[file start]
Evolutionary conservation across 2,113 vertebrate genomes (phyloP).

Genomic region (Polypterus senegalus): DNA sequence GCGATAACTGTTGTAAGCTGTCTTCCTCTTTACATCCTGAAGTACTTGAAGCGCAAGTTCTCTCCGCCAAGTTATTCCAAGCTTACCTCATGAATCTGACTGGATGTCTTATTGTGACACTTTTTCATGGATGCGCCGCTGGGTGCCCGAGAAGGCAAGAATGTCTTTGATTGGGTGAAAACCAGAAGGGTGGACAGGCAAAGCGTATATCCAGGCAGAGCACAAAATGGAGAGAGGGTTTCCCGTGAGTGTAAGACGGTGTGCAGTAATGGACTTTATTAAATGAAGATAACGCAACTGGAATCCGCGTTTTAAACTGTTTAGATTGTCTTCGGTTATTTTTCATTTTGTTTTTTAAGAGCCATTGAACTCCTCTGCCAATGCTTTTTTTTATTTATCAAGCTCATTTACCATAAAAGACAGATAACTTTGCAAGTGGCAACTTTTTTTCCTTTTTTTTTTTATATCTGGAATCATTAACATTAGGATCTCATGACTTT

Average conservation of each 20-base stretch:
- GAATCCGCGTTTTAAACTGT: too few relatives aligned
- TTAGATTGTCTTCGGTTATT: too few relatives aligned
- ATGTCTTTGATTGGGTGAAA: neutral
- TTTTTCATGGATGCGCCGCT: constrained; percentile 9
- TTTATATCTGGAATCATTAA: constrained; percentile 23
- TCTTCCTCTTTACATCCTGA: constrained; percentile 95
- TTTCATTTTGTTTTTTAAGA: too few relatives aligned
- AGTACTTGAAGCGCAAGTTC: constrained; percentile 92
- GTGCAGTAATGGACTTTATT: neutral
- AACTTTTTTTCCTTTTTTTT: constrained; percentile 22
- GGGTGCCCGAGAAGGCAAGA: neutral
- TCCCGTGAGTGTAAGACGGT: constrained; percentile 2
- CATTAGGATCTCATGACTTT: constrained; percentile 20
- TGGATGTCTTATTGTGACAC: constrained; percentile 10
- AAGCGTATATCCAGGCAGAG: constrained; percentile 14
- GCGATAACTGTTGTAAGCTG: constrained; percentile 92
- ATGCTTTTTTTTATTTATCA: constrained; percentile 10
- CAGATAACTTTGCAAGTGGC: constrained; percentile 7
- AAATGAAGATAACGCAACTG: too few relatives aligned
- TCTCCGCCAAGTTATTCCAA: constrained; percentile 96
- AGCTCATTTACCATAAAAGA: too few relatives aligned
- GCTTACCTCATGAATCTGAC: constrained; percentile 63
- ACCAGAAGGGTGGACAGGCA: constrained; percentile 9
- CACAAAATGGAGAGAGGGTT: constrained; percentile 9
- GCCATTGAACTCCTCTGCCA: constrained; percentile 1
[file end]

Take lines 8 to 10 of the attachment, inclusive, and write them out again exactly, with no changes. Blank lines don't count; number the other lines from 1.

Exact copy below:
- TTTATATCTGGAATCATTAA: constrained; percentile 23
- TCTTCCTCTTTACATCCTGA: constrained; percentile 95
- TTTCATTTTGTTTTTTAAGA: too few relatives aligned